Stables are where horses live. Lots of children long to own a horse. Sometimes, if they’re very, very lucky, they might get to ride on one.

Most people would say that one of the things no one can do, is promise to post you a horse. Well, not a real, live, breathing horse. But that’s what Aunty Cath decided she would do, when she woke up one Monday morning.

It wouldn’t be easy. It would need some very special skills.

She’d got the idea while watching the children, who were a hundred miles away, on the other end of a Zoom call, eating some really delicious looking sandwiches. Those sandwiches looked so wonderful, perhaps the best she’d ever seen, that she could almost taste them.

She’d said, ‘I’d love one of those. I wish there was a way you could send one to me through the internet, right now. Wouldn’t it be brilliant if we could put one in a slot on your computer, press a button, and have it arrive at ours, right away? One of you ought to invent a way to do that.’

They had laughed, as if their silly aunt was making another joke. But when Aunty Cath woke up the next morning she knew exactly how to do it, and she wasn’t just going to send food, she would send something alive, something exciting, that could be an adventure.

She had had a dream, not just about how to send a sandwich. No, the thing to deliver, was a horse. A magic horse.

Aunty Cath could remember exactly how her dream horse had looked. All she had to do, was draw it.

That was the difficult part: the trickiest thing she would have to do. Aunty Cath was rubbish at drawing. She much preferred writing descriptions. But, would words come to life?

What a question! Of course they did, all the time. That was the magic of stories, after all.

On the page, to someone who couldn’t read, stories could look like a lot of squiggles. But if you understood them, if you read them, like the four children had yesterday, then whole other worlds could come to life.

Print by Alberto Manrique

It was just what happened when Charlie told Coco’s story. Aunty Cath had run with him, when he was chased by a bully, and followed him into the shopping Mall and the hotel, and it had been lovely. Then, just when she’d thought Coco’s story was finished, another special thing happened: he made friends with a peanut, and how that had made her, and everyone else, laugh.

Next Alfie introduced her to Artemis Fowl Junior, and Dr Doom, and she’d had a very exciting time, going into big battles and mixing with fairies.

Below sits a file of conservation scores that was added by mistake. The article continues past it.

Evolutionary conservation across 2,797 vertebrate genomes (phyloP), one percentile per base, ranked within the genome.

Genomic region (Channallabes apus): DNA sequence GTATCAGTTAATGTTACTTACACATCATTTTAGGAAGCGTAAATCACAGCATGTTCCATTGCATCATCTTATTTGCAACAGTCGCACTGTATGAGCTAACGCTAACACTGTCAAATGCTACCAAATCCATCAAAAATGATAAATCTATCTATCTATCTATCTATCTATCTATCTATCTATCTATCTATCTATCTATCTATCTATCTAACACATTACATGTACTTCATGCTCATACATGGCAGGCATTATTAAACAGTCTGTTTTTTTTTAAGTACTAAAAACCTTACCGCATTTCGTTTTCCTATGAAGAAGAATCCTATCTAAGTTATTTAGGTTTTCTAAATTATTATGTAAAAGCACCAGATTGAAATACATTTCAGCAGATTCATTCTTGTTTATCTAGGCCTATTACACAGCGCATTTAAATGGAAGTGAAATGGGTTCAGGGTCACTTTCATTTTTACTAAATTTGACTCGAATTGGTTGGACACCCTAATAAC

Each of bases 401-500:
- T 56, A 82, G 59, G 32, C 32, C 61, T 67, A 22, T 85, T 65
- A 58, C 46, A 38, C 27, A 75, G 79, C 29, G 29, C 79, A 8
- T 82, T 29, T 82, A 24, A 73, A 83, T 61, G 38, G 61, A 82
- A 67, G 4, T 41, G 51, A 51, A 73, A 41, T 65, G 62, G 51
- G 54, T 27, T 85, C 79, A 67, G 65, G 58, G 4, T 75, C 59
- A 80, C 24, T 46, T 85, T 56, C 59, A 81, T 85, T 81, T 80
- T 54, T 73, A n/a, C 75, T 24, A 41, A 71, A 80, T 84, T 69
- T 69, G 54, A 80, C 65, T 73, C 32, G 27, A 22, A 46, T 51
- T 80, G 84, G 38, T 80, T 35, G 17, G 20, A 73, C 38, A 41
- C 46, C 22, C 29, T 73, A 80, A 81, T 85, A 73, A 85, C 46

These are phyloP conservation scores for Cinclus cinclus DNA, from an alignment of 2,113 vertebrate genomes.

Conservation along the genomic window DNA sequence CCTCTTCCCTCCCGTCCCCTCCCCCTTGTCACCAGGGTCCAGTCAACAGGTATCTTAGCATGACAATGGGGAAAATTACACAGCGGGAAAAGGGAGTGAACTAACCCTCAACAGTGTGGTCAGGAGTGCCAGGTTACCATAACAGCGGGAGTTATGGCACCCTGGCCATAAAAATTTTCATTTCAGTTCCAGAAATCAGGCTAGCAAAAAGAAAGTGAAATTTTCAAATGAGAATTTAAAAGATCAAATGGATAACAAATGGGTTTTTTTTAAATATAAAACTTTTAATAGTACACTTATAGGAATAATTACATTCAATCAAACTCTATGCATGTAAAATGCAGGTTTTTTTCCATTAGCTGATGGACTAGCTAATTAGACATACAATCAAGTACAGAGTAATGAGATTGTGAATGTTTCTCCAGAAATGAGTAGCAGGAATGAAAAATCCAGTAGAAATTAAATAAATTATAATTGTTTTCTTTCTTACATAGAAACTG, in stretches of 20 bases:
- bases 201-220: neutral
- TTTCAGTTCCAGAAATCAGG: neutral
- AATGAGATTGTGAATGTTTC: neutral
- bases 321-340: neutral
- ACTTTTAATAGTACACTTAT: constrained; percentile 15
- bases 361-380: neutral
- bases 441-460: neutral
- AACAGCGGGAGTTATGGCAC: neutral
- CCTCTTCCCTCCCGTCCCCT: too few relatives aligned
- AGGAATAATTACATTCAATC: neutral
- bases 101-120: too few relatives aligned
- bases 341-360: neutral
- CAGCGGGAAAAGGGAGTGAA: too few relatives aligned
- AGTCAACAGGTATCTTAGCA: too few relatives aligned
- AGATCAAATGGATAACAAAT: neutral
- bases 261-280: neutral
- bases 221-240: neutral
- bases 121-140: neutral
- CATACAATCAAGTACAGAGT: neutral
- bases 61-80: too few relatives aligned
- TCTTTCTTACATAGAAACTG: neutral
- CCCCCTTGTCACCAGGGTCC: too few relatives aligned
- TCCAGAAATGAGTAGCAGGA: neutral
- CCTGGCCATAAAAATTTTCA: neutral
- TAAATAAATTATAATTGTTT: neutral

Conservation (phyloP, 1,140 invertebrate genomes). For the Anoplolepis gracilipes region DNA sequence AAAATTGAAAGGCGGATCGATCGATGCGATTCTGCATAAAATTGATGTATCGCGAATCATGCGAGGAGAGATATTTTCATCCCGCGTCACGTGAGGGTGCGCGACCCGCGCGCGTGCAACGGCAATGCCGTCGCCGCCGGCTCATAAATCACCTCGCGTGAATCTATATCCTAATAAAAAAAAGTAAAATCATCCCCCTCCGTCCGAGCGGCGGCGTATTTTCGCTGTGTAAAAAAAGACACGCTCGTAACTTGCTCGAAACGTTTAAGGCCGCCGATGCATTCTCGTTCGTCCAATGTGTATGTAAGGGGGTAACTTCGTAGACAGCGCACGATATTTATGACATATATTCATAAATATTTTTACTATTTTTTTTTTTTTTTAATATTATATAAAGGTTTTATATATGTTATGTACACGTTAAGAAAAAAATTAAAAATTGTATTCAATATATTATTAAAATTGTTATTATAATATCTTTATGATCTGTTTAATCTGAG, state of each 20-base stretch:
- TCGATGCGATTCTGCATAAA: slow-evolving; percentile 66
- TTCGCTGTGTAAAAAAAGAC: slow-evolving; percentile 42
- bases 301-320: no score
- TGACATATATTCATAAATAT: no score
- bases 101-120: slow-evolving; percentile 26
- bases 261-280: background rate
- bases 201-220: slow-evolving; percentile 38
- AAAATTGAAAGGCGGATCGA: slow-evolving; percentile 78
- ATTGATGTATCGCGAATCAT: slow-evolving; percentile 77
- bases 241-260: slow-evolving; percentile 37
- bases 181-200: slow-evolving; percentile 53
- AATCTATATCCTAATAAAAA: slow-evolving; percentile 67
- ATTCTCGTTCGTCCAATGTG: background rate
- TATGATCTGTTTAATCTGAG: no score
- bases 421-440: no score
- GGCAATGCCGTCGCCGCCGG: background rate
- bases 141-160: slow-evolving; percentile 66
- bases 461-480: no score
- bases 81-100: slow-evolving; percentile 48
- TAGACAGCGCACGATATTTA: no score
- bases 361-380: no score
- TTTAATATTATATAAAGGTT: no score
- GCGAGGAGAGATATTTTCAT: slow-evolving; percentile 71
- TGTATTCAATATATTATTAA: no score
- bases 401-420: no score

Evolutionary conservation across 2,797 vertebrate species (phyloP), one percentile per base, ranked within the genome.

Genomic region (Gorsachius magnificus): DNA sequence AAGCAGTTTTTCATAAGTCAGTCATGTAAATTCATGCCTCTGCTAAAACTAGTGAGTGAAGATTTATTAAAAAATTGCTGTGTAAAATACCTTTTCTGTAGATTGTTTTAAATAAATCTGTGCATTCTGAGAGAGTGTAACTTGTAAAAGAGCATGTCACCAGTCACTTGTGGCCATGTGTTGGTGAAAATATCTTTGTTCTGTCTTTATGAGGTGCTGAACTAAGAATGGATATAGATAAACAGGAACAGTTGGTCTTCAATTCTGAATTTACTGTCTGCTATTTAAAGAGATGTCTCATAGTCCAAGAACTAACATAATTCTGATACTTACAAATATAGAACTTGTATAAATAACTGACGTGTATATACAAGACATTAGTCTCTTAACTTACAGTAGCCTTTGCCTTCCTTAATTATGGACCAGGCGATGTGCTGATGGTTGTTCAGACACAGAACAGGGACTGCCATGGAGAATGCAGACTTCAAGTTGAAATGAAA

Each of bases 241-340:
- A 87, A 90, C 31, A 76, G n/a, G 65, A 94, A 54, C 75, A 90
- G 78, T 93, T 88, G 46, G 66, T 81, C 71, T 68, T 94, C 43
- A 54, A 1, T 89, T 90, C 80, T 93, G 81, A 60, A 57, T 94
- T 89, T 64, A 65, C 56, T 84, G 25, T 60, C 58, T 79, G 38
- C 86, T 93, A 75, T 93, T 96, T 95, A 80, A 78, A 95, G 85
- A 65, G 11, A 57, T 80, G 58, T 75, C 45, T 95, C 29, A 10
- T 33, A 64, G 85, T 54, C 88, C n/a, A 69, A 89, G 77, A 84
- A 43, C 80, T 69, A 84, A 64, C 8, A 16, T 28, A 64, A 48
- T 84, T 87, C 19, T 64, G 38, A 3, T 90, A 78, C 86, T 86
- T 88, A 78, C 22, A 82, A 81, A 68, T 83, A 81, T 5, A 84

After that Kelsey told her about Tom Gates. He’d had to find ways to keep calm when Covid meant he couldn’t play with his friends, and Aunty Cath had been really relieved when he found a way to have a lovely special birthday party.

Then Sasha had described Matilda The Second, who was four years old, and super clever, but had mean parents who didn’t want her to go to school. Aunty Cath had been really worried about that, wondering who could save the little girl. What a surprise when Matilda cleverly tricked her parents into understanding that really, school was a good place for little girls to spend time.

Yes, that was it, all she needed to do was write a true description of the magic horse. She would start with his name, which was Starlight, because he glowed so brightly white.

He was not too tall, but he was strong, with a long glossy tail, and a shiny mane that flicked up softly when he galloped. What he loved sometimes, was to run along a beach when the sea was stormy, stamping through the frothy waves flicking spray up around him.

Other times he liked to walk quietly through long grass, feeling the stems tickle against his long white legs. He was good at stretching his neck and reaching high in the branches of a fruit tree to find apples.

Starlight was a gentle horse. If you were brave, and held your hand out flat, with a piece of carrot on the centre, and shut your eyes, you wouldn’t know Starlight had taken the treat until you heard him munching.

When he was happy, Starlight whinnied, gently, as if chuckling. He loved to have the soft skin under his chin stroked, and the hard bump of his forehead scratched. That always made his ears twitch.

Well, there he was: Starlight was on the page. Was he clear enough? Would it work?

What would the children do if they each received a horse, by email? Would they take him into their yard at the back, and keep him cosy and happy? Would they climb up on his back and see where he would take them?

There really were such a lot of questions that could be answered.